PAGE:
A variety of programs have been introduced in UK hospitals to reduce patient deaths over the past decade and Advancing Quality - imported from the United States - was first to demonstrate a significant reduction in patient deaths. 

It was introduced in the North West region of England in 2008 and Advancing Quality was found to have reduced patient deaths by 890 in the first 18 months of the policy's introduction.  

A new analysis funded by the National Institute for Health Research Health Services and Delivery Research (NIHR HS&DR) Programme and conducted by The University of Manchester says that the success is only short term. Yes, people will still die eventually and while the quality of care continued to increase over the following two years, there was no further reduction in patient deaths in the region covered by the program over that observed in the rest of England. 

The uthors looked at three conditions for which patients are admitted to hospital in an emergency; heart attack, pneumonia, and heart failure. Researchers from the University's Faculty of Medical and Human Sciences and Manchester Business School, along with the University of Warwick and University of Cambridge, examined deaths occurring within 30 days of admission to hospital, comparing the 24 hospitals in the North West with 137 in the rest of England.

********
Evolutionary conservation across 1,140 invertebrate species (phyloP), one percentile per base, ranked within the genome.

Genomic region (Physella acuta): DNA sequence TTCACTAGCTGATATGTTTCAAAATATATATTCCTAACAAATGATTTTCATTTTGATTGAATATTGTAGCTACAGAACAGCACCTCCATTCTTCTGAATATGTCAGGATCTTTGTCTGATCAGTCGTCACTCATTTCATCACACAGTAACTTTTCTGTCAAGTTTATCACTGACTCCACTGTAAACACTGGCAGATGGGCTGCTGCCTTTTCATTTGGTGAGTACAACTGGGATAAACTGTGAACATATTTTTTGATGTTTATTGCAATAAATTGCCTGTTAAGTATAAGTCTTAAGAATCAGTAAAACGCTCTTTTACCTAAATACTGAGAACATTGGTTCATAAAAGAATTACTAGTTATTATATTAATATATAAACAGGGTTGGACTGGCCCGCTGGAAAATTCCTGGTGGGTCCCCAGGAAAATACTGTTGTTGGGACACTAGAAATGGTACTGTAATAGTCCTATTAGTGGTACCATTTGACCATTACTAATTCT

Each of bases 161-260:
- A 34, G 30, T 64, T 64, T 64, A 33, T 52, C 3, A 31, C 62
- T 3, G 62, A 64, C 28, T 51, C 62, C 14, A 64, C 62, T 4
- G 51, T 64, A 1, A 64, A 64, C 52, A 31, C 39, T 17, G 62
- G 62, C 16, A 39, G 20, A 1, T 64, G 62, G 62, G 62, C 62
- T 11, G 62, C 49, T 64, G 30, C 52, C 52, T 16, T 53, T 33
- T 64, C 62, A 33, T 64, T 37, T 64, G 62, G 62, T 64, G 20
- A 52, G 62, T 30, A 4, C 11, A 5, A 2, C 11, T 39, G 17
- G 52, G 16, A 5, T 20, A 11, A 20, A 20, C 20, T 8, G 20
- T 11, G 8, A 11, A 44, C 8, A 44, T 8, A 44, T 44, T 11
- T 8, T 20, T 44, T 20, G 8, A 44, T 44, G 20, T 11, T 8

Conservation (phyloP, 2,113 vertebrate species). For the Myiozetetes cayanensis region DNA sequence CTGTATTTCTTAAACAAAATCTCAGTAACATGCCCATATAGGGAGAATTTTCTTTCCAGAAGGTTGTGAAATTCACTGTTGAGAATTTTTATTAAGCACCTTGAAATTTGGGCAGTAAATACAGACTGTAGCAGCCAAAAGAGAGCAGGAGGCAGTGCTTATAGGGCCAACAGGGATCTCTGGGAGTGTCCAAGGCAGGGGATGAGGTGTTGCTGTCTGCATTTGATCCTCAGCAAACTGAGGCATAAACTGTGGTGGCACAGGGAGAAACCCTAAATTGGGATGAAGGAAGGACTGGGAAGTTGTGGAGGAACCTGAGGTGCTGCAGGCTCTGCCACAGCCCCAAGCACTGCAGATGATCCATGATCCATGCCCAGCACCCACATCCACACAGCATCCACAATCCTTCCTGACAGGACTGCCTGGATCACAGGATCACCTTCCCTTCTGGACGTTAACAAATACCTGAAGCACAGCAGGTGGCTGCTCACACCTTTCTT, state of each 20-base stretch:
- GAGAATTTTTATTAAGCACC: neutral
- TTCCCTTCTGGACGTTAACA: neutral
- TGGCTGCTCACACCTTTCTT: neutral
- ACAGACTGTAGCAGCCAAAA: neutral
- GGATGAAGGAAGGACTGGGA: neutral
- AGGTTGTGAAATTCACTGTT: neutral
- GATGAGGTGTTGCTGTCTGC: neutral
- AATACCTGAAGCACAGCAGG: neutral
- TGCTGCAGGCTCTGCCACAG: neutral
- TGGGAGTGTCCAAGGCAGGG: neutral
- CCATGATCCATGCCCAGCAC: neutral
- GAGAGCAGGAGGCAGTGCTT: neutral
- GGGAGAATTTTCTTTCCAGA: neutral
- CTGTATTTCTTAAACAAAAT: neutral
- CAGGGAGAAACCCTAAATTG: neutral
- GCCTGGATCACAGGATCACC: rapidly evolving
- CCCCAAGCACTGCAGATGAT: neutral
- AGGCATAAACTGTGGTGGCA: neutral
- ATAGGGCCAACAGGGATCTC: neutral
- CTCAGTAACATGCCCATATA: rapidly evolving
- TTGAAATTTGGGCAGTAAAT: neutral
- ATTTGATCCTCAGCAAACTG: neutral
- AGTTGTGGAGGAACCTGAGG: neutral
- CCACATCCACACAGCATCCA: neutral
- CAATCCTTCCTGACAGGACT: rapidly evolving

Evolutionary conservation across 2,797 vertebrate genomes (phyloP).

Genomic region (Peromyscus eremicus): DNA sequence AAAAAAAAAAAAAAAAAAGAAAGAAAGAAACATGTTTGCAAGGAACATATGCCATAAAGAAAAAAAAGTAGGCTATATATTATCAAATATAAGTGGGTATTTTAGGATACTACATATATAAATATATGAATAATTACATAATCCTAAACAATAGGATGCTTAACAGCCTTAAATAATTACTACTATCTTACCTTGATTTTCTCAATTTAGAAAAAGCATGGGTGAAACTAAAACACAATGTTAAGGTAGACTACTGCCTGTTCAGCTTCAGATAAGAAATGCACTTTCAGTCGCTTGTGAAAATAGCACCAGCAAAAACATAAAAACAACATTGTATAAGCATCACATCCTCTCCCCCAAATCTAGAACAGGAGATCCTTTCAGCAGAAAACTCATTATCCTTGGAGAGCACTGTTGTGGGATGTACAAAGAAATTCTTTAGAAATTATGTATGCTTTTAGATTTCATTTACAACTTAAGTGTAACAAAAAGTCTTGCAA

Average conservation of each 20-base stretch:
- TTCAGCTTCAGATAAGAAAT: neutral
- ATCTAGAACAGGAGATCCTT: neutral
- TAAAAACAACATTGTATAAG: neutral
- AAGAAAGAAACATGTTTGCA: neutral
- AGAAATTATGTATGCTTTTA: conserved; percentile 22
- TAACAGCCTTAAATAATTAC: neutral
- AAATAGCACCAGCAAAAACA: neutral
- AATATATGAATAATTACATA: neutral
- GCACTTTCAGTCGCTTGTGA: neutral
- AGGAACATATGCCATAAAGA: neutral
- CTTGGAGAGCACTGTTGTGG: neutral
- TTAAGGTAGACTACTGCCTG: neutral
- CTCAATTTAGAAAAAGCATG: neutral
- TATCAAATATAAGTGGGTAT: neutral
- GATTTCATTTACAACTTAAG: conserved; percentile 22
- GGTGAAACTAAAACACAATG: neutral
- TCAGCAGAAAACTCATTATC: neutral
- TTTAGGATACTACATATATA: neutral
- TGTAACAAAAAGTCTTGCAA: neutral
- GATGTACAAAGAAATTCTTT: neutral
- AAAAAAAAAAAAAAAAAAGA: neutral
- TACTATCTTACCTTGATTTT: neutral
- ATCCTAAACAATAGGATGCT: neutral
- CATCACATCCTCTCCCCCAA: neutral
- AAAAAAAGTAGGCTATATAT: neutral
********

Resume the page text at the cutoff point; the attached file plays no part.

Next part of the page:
Professor Matt Sutton, from The University of Manchester who led the previous study, said, "The earlier work found significant reductions in death rates in the short-term. Our latest research shows that in the longer-term, although death rates in the North West continued to fall, the reductions for the conditions linked to the incentives were no longer larger than the national trend."

Dr Søren Rud Kristensen, who led the current study, added, "These results suggest that the benefits of initiatives such as paying for performance may be temporary. Our findings could also be explained by the decision taken midway through the program to change the incentives from bonuses for good performance to fines for failing to achieve targets.

"But we also found evidence to suggest that unintended but desirable spill-over effects may have occurred. These include improvements in the quality of care provided to both patients treated in hospitals in other regions, as well as patients admitted in the North West for conditions not covered by the incentive program."

 Published in the New England Journal of Medicine. Source: University of Manchester